Saturday, December 05, 2009

Norway: The Cheapest Protein in Town

As a city on the water, I assumed that Oslo would have a proper fish market. From what I've seen so far, I assumed wrong. There are some grocery stores and specialty shops with respectable fish and seafood selections, but there is no specific market where fishermen can sell their catch.

While there is no fish market, however, the opportunity still exists to buy fish directly from fishermen. At the wharf in the well-to-do neighborhood of Aker Brygge, nestled among the pleasure boats, ferries, and tour boats, are two boats that sell fresh fish.

Aker Brygge is an expensive area of town, so when I first approached the fishing boats, I expected the prices to be sky high. Once again, I assumed wrong. Even in the Land of High Prices, there are still some deals to be found.

Of the two fishing boats that are normally at the wharf, one is manned by a man and one by a woman. The first day I went I talked to both fishmongers, and I decided to buy from the woman, who has now become my regular fish supplier. (A lady fishmonger is correctly called a fishwife, although I think fishmongress also has a nice ring to it.)

On that first day, the fishwife had four items for sale: haddock, bait fish (fingerlings), shrimp, and cod heads. I was immediately interested in the bait fish, but I chatted with the fishwife about the other products first. As I suspected, she was selling the cod heads for the cheeks or else to be used in soups.

When we got to the bait fish, I asked her how people were preparing them.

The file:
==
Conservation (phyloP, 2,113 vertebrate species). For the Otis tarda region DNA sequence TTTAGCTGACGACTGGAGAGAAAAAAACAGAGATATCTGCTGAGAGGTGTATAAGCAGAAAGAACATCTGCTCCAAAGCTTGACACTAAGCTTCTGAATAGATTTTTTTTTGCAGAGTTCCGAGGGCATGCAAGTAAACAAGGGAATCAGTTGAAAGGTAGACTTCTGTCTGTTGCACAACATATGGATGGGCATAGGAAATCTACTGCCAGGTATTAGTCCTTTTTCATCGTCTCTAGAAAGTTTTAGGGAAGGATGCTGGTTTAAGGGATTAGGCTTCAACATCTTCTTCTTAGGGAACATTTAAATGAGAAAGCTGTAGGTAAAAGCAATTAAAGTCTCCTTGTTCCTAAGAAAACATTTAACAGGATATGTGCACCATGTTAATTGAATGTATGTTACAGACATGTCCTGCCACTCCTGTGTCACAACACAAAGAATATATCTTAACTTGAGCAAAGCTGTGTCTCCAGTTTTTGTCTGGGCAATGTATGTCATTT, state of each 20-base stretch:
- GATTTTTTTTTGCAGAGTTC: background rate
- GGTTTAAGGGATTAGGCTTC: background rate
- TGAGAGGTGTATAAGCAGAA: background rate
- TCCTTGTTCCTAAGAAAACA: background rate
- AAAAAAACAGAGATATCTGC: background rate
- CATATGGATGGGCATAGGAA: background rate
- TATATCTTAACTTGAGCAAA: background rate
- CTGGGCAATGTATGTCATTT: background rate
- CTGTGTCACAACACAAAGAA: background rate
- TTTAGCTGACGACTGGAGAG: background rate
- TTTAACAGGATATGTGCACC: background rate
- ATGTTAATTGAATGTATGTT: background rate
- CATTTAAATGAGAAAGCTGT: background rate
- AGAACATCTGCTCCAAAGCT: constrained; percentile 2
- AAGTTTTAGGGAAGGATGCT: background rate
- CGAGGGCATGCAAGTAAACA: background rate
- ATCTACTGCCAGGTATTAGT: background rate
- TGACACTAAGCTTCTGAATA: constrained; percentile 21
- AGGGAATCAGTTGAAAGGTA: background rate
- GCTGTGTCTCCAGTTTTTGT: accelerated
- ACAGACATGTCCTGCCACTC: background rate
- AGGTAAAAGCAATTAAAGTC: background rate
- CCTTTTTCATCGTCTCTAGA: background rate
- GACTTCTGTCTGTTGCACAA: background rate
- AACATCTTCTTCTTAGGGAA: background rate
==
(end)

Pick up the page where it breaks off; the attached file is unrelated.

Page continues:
“You've got two choices,” she told me. “The Thai people grind them up in a food processor and make fish cakes, and the Moroccans fry them and eat them whole.”

I thought this was a strange answer. We were having our conversation on a Norwegian fishing boat, yet her answer did not mention any use for these fish in Norway. I wasn't sure if this was an oversight or if she in fact only sold these fish to the immigrant community.

It didn't really matter, though, because I already intended to fry mine. What the fishwife was dubbing the “Moroccan method” is common all over the Mediterranean, and I've had fingerlings (either grilled or fried) in Italy, Israel, and Greece, as well as Morocco.

The bait fish were selling for a very respectable 30 kroner per kilogram (about $2.45 per pound), so I got a kilo to try. The other items, while higher priced, were also reasonable. For example, whole haddock was selling for 40 kroner per kg ($3.25 per lb).

The fishing boats sell from 7:00 AM until around 3:00 PM, and when I was shopping it was close to 2:45. As I was leaving, the fishwife told me that I should come closer to the opening hour and I would be rewarded with a much bigger selection. While this sounded like a good idea, I have yet to get there very much before closing time.

With my fish in hand, I headed home to prepare them. I was going to eat them whole as I mentioned, but I still had to clean them. I don't mind cleaning fish, and it's a good thing because cleaning my kilo was a bit of a time commitment. It took me an hour and 10 minutes to gut and gill the lot - 128 fish in total. There's an episode of the Simpsons where the family finds itself working in a fish processing plant in Japan. As Bart is gutting an endless stream of fish, he repeats to himself, “Knife goes in, guts come out.” I found myself saying the same thing. Luckily the radio provided a nice playlist for my gutapalooza.

Of course, once the tedious work was finished, the cooking and eating took no time at all. And there were plenty of fish left over for later.


Robert@PNG said...


Not being able to find fish in Norway must be something like not being able to find a decent coffee in Goroka!


PS. we finally exchanged vows in the village (

Steve Bennett said...

But how did they taste Chris? Whitebait fritters are very popular along the West Coast of New Zealand...